The History of Ford’s Model A

The History of Ford’s Model A

Henry Ford changed the US with his Model T Ford. Built from 1908 until 1927, the Model T provided America with practical, affordable transportation. The Motor Company built over 15 million Model Ts and it was said that during the 1920s over 40% of cars sold in America were Model T Fords.

But times change and by the late 1920s, it was time for a new design. Besides no longer was Ford the only game in town. There were many other manufacturers of automobiles and they were offering models with more creature comforts and more modern styling.

In an unusual business move, Ford halted production of the Model T in May of 1927 and shut down the entire automotive production operation for 6 months.  This allowed engineers to work on the design and retooling of a new Ford automobile: the Model A Ford. Unlike the Model T, which was the result of an evolving design process, the Model A was designed completely from the ground up. It offered state-of-the-art features like four-wheel mechanical brakes, a 3-speed transmission with a gear shift, hydraulic shock absorbers, an electric starter and gas gauge. The styling of the Ford Model A, thanks to Ford’s son, Edsel, was elegant compared to the Model T.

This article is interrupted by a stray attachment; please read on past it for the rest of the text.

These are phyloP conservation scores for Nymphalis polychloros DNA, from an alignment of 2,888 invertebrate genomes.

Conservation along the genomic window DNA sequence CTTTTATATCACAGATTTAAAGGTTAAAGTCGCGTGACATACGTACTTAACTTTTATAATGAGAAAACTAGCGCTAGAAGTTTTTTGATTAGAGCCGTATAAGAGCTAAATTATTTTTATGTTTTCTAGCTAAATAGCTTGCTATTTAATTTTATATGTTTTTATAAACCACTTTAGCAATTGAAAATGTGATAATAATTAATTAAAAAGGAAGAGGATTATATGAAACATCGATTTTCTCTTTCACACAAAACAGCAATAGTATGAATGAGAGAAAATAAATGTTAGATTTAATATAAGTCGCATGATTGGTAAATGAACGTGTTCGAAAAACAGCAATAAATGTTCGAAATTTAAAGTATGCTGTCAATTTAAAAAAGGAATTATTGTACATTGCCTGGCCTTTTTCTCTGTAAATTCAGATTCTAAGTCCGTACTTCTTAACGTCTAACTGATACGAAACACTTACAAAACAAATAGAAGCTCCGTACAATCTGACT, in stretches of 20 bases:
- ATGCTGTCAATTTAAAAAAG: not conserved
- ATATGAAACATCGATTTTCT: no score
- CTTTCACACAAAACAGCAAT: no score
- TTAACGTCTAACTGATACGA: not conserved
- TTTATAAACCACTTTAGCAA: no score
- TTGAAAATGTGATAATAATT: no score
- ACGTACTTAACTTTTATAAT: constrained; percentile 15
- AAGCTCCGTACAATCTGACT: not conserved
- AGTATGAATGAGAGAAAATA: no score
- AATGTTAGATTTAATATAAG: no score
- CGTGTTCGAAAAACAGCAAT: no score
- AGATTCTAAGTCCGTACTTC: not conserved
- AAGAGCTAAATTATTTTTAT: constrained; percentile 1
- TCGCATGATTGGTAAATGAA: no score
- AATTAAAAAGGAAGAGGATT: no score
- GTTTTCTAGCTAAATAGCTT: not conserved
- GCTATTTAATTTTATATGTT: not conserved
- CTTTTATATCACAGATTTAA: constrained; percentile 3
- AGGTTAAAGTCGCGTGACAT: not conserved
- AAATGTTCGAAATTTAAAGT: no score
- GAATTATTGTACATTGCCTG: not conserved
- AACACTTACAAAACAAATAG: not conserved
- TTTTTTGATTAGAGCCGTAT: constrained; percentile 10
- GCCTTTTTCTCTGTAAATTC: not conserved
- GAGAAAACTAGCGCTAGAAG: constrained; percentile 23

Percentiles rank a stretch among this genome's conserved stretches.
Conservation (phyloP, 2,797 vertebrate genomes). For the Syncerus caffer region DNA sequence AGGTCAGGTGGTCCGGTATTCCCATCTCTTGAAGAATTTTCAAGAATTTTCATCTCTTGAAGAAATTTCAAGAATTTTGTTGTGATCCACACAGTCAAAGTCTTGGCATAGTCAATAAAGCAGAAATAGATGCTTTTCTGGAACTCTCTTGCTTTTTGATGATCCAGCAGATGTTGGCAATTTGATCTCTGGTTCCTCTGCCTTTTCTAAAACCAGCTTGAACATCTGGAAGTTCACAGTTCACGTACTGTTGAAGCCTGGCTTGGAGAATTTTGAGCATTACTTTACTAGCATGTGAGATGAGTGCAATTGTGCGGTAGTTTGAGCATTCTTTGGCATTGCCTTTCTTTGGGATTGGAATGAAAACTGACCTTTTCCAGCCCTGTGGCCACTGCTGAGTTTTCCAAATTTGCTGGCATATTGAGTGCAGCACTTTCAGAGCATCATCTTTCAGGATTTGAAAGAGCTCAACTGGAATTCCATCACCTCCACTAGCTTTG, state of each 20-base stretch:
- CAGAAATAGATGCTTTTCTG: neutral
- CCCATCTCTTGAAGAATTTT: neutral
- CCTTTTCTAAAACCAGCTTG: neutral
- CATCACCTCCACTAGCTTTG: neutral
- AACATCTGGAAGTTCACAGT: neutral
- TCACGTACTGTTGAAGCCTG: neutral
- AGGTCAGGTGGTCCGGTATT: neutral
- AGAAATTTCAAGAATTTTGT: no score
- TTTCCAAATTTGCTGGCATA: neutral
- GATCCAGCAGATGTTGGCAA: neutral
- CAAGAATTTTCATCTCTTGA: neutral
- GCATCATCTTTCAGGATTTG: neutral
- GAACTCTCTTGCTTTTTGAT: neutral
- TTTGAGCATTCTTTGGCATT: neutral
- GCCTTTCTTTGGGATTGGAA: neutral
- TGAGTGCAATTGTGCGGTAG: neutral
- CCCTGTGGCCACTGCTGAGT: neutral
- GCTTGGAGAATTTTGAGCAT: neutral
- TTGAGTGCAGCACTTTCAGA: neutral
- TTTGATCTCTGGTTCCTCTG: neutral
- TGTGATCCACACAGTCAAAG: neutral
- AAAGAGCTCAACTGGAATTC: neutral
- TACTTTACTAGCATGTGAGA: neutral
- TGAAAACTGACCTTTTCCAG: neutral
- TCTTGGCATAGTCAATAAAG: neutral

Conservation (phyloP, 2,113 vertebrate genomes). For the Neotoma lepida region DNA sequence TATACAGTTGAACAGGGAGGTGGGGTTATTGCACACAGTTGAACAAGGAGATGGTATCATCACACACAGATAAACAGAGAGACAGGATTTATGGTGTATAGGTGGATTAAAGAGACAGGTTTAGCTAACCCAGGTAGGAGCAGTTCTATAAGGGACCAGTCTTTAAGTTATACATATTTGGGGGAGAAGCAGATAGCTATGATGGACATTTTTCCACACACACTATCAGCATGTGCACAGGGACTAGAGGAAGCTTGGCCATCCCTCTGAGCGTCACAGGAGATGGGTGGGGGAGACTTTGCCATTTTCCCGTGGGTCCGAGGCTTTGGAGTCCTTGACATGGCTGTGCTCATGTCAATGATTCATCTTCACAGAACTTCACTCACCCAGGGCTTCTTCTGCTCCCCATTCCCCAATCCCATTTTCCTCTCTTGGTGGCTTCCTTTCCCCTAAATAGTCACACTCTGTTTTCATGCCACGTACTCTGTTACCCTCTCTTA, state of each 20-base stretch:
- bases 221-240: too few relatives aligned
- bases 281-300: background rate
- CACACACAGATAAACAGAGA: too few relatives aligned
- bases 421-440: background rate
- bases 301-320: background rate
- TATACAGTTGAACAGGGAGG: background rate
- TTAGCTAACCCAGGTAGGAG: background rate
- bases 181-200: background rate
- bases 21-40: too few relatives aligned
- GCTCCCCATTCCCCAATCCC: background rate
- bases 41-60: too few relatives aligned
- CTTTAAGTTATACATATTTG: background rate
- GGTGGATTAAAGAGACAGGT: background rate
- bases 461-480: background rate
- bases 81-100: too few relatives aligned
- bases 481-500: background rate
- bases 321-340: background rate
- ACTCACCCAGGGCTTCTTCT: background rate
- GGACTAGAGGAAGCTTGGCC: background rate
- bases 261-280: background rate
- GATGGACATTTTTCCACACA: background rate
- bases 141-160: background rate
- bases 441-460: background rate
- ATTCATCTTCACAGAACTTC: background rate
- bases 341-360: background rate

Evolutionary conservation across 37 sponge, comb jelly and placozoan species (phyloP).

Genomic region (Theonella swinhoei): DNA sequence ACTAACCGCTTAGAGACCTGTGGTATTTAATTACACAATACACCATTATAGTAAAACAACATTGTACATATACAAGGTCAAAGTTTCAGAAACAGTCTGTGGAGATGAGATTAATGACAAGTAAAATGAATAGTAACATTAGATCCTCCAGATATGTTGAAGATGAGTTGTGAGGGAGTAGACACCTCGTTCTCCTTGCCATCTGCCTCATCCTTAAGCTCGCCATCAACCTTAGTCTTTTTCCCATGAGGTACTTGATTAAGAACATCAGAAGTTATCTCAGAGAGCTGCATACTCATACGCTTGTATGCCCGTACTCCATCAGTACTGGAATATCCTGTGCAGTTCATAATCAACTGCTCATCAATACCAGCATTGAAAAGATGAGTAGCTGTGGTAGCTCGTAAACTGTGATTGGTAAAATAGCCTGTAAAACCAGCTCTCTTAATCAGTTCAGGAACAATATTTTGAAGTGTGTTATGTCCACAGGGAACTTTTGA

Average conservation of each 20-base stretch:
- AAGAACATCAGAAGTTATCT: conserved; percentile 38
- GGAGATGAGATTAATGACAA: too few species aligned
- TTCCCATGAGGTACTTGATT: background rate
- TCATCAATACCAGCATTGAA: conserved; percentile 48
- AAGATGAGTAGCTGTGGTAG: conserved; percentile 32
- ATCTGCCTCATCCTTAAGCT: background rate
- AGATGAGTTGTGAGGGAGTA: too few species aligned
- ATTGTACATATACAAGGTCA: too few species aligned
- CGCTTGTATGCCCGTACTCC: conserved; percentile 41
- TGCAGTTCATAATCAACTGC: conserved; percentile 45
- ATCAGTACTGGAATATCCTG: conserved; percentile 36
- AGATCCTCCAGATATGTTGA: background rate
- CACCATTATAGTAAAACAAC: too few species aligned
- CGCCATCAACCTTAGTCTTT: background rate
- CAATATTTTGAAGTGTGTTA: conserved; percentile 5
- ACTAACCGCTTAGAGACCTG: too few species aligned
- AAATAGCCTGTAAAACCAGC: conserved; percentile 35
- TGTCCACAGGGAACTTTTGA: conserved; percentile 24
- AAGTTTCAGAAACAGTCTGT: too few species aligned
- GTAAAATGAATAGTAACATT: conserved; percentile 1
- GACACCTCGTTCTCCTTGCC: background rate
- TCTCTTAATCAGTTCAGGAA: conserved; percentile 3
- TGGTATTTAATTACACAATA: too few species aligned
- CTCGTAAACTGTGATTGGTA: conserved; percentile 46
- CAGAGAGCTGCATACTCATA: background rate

Shortly after the Ford Model A was made available to the public, orders for the new car far exceeded supply. Ford scrambled to increase production and by mid-1930, Ford was making 9,200 cars per day. During its four-year production run, from 1928 until 1931, the Model A would be offered in a wide variety of car and truck body styles. Bodies offered were: Phaeton, Roadster, Coupe, Tudor Sedan and Town Car. Truck bodies included: Open Cab Pickup, Closed Cab Pickup, “A” Panel Delivery and “AA” Panel Delivery.

1931, the final year of Ford Model A production, would mark the most extensive offering of passenger car and truck body styles in the vehicle’s short history. New passenger cars for 1931 were the Deluxe Tudor, Slant Window Cabriolet, Slant Window Fordor, Slant Window Town Sedan and Convertible Sedan.

Remember, says Ken Garff Used of West Valley City, UT, midway through the cycle of the Model A, the great stock market crash of 1929 occurred. Like the rest of the nation, the Ford Motor Company would endure the effects of the onset of the Great Depression. Despite reducing prices for 1931, Ford continued to see a steady decline of new car sales as did the rest of the domestic automobile industry.

Perhaps learning from his mistake of sticking with the Model T too long before releasing a new model, Henry Ford and his son Edsel had been actively working on a new design and a new engine for 1932. The successful development of the new V8 Ford for 1932 would ultimately put an end to the short but highly successful run for the Model A Ford.

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